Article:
( 1889 - 1966 )
Swam Yatishwarananda, known as Suresh Chandra Bhattacharya in his pre-monastic life was born on Wednesday, 16 January 1889 in his maternal uncle’s house in a village named Nandanpur in the district of Pabna which is now in Bangladesh. His father, Ishan Chandra Bhattacharya, a teacher in a government school, was a devout Brahmin and his mother Bidhumukht Devi too was a pious lady, and he was fortunate in being born in a religious family.
He had his early education in Jalpaiguri and Bogra and passed the entrance examination from a school in Rangpur. He studied at Rajsahi and Cooch Behar colleges and afterwards at the Bangabasi College, Kolkata. Finally, he got admitted into the Presidency College, Kolkata, from where he passed the BA examination, securing a gold medal for having stood first in Sanskrit in Calcutta University. He continued his postgraduate studies in Chemistry up to the sixth year, but did not come out successful, because of his indifference to his studies. At this time, he was being filled with the spirit of renunciation as a result of his contact with the monastic disciples of Sri Ramakrishna at Belur Math. His parents wanted him to lead a householder’s life, but he plainly told his mother someday towards the end of 1911 that he was going to join the Ramakrishna Order to attain God-realization and that, if he failed in his mission, he would surely come back and accede to their wishes.
With the little money that his parents gave him, he came straight to Belur Math and joined the order in 1911 at the age of 22. He was an initiated disciple of Swami Brahmanandaji Maharaj and was given sannyasa diksha by him in 1917 at Chennai.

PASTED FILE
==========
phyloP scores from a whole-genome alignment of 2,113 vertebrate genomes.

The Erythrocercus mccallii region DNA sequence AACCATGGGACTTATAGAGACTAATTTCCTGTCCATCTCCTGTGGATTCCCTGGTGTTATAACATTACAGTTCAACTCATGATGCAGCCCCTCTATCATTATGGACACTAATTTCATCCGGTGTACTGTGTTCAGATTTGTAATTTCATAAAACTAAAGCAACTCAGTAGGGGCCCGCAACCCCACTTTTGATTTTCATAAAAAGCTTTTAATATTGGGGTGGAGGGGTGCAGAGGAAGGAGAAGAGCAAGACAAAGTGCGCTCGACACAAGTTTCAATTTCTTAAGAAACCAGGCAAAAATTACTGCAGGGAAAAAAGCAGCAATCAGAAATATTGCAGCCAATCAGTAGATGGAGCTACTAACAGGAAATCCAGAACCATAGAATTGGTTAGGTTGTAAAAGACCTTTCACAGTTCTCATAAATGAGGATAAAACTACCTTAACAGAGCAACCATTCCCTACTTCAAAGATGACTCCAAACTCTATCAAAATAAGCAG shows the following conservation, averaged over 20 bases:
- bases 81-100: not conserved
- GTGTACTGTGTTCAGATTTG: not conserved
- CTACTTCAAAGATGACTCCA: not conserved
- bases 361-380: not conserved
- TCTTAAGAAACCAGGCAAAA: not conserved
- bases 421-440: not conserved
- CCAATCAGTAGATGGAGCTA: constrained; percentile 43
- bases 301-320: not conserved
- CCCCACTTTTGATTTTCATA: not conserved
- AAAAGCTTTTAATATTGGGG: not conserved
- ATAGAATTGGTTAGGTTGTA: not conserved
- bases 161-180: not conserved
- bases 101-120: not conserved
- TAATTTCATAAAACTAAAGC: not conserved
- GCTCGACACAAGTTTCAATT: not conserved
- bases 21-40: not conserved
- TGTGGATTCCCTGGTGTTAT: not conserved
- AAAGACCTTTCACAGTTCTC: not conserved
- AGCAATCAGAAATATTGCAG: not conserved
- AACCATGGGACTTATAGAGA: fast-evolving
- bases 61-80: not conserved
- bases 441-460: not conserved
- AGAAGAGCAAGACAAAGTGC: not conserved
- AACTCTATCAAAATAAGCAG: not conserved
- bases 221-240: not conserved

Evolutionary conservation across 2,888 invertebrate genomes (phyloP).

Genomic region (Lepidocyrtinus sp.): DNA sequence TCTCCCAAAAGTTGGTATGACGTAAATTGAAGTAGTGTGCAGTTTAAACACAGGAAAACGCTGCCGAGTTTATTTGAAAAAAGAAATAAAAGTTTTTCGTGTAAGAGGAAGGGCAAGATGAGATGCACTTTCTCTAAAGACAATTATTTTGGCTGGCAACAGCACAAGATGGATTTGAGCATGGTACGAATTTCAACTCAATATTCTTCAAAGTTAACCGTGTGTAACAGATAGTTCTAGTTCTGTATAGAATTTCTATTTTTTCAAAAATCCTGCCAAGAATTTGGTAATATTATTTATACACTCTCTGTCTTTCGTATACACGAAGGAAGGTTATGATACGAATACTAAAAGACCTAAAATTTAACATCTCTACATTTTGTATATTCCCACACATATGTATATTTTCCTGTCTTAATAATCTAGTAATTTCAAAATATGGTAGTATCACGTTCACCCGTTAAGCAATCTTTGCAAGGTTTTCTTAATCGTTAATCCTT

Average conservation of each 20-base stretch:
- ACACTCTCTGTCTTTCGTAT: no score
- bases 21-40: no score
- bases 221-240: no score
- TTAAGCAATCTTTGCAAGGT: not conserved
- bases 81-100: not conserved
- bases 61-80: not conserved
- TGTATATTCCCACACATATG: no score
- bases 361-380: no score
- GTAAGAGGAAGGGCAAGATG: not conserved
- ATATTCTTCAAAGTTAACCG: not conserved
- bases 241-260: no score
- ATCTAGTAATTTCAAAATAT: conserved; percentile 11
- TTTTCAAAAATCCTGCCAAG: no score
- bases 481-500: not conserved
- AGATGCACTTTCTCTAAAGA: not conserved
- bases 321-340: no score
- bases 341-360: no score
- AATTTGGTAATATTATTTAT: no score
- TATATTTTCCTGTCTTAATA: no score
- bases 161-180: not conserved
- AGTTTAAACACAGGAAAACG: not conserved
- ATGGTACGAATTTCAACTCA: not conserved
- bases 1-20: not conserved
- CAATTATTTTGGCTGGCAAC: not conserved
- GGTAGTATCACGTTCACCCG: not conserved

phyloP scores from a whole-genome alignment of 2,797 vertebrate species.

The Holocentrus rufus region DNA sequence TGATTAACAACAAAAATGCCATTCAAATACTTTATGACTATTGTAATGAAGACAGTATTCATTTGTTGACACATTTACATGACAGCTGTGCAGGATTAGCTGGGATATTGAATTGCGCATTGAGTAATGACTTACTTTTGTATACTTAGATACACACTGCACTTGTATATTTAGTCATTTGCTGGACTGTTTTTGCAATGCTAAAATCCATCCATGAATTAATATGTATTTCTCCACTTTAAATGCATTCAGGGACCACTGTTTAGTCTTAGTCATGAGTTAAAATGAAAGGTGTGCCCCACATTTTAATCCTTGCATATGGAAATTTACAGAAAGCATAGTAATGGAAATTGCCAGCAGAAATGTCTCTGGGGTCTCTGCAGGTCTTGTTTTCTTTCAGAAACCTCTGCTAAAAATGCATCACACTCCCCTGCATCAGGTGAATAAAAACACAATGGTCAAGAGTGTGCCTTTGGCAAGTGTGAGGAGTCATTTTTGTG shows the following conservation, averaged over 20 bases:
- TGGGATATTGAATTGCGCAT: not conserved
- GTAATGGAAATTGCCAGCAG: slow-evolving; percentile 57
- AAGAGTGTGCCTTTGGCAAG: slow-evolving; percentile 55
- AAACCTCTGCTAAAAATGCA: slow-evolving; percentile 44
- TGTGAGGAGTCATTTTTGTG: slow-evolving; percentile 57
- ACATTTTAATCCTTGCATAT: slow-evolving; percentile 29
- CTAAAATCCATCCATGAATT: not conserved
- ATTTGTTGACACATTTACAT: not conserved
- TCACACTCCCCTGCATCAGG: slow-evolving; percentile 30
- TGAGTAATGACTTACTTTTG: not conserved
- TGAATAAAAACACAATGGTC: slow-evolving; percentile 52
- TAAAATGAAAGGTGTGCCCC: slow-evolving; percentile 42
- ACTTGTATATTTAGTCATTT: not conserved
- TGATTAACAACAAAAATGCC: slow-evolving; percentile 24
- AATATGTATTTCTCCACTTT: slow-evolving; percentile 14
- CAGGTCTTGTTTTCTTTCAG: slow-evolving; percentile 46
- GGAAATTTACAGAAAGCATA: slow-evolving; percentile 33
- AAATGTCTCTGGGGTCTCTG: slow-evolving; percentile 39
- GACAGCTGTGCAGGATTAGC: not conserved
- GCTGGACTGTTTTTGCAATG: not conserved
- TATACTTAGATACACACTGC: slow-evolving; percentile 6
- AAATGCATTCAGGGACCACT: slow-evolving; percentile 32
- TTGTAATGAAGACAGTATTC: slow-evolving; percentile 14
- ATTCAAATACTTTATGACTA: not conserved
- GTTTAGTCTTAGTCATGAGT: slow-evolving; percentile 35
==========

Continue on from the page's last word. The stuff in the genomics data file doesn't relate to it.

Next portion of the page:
in 1921 he became the editor of Prabuddha Bharata, in which capacity he continued for two years. Thereafter, he was made the head of Mumbai branch for about a year. In 1926 he was appointed the head of Chennai Math and he continued so till 1933. In 1928 he was made a trustee of the Ramakrishna Math and a member of the Governing Body of the Ramakrishna Mission. At the invitation of a group of earnest souls, he was deputed to Wiesbaden in Rhineland (Germany) where he arrived in November 1933. From the winter of 1935 to the end of 1938 he extended his activity to Switzerland, forming study circles at St Moritz, and later at Geneva and other places, and also worked for several months at Hague in Holland, as also in Paris and London. In 1940, at the beginning of the Second World War, he left Germany and went to the USA. There, in December 1942, he was able to start a Vedanta Centre at Philadelphia and was the head of that Centre up to 1949. He returned to India in 1950 from the USA via Europe. In 1951 he became the head of Bengaluru centre, and in view of his sterling spiritual attainments, he was authorized by the trustees of Ramakrishna Math in 1952 to give initiation to spiritual aspirants. In 1962 he was elected a Vice-President of the Ramakrishna Math and Ramakrishna Misson.
The swami was well versed in eastern and western philosophies. He was an impressive speaker, a good writer and was the author of the books The Adventures in Religious Life, Universal Prayers, Divine Life, Way to the Divine, and Letters and Prayers. His winning manners, feeling heart, catholic views and spiritual attainments earned for him the admiration and devotion of a large number of friends and admirers, devotees and disciples, in India and abroad, whose lives were very much influenced by him.
From about the middle of 1965 he was suffering from various physical ailments. He was taken to Belur Math for a change of climate and treatment. He attained Mahasamadhi on 27 January 1966.
For some time before his passing away, he had been feeling that the end was approaching. He was often heard saying, “Swami Brahmananda Maharaj has taken away all power from me. There is no use of this body any longer. Better it is cast away.”